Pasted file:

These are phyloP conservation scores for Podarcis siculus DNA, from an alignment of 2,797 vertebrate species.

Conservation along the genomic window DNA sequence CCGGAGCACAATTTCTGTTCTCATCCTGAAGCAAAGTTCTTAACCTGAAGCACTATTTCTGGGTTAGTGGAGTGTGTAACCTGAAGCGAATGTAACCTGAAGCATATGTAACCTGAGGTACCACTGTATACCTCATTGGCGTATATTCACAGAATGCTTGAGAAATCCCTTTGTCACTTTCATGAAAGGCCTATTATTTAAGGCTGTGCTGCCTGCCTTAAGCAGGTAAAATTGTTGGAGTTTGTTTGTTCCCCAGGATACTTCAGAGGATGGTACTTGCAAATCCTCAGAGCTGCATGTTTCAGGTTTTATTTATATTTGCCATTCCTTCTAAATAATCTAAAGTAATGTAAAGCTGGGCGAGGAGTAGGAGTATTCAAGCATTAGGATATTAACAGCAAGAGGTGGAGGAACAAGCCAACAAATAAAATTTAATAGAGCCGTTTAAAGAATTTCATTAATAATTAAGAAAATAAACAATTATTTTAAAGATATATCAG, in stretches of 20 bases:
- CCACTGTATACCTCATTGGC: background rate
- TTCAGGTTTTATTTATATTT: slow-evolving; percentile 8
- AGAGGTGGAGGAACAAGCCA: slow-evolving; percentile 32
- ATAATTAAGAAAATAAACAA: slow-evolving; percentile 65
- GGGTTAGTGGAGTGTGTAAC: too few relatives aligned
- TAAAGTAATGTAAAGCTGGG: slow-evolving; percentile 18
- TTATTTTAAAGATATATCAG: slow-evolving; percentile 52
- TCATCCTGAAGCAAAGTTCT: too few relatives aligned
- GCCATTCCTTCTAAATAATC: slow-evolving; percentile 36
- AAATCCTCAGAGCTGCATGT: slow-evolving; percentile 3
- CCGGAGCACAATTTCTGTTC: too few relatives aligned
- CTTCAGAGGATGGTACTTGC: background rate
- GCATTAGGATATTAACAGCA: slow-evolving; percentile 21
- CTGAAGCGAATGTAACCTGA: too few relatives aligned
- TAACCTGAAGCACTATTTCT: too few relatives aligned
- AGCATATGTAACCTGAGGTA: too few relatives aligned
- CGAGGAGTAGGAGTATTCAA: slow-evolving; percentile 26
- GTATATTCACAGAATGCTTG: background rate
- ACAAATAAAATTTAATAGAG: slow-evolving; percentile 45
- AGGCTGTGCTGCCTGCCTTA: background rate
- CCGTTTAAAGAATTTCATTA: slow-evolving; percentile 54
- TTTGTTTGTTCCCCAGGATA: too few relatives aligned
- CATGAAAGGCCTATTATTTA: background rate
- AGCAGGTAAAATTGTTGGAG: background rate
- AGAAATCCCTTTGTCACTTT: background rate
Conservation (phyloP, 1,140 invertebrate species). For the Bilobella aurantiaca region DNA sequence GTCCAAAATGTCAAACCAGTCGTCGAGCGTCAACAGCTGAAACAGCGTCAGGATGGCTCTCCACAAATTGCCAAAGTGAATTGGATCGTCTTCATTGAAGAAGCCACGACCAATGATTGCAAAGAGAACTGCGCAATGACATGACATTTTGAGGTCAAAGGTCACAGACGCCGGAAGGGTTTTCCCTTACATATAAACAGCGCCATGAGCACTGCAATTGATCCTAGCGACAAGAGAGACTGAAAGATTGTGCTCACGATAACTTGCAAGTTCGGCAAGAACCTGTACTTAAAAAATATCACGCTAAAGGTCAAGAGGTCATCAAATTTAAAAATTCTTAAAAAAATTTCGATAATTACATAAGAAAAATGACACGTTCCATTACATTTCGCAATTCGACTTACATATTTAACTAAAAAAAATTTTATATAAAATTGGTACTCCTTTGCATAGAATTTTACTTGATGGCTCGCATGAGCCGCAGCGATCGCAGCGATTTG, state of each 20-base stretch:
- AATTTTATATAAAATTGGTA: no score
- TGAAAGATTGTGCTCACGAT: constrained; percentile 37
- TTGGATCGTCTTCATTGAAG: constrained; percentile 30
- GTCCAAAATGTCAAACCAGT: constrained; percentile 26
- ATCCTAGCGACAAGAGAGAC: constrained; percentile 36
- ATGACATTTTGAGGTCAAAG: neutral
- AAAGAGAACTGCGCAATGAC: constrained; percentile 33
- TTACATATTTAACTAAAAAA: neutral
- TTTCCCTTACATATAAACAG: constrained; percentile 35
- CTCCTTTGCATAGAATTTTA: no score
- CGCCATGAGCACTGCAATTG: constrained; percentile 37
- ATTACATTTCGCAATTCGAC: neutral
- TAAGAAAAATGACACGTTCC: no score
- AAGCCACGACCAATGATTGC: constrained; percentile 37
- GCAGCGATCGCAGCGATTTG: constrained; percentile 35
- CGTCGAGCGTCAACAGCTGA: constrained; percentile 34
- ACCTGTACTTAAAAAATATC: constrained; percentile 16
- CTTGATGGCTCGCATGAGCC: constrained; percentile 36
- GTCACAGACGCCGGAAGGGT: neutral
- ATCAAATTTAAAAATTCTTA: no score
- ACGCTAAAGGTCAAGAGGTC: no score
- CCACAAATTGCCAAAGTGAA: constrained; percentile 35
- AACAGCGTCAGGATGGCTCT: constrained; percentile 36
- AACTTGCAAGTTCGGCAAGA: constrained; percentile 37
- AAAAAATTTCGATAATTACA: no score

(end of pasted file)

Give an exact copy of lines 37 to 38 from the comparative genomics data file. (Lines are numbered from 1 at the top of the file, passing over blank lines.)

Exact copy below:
- TTTCCCTTACATATAAACAG: constrained; percentile 35
- CTCCTTTGCATAGAATTTTA: no score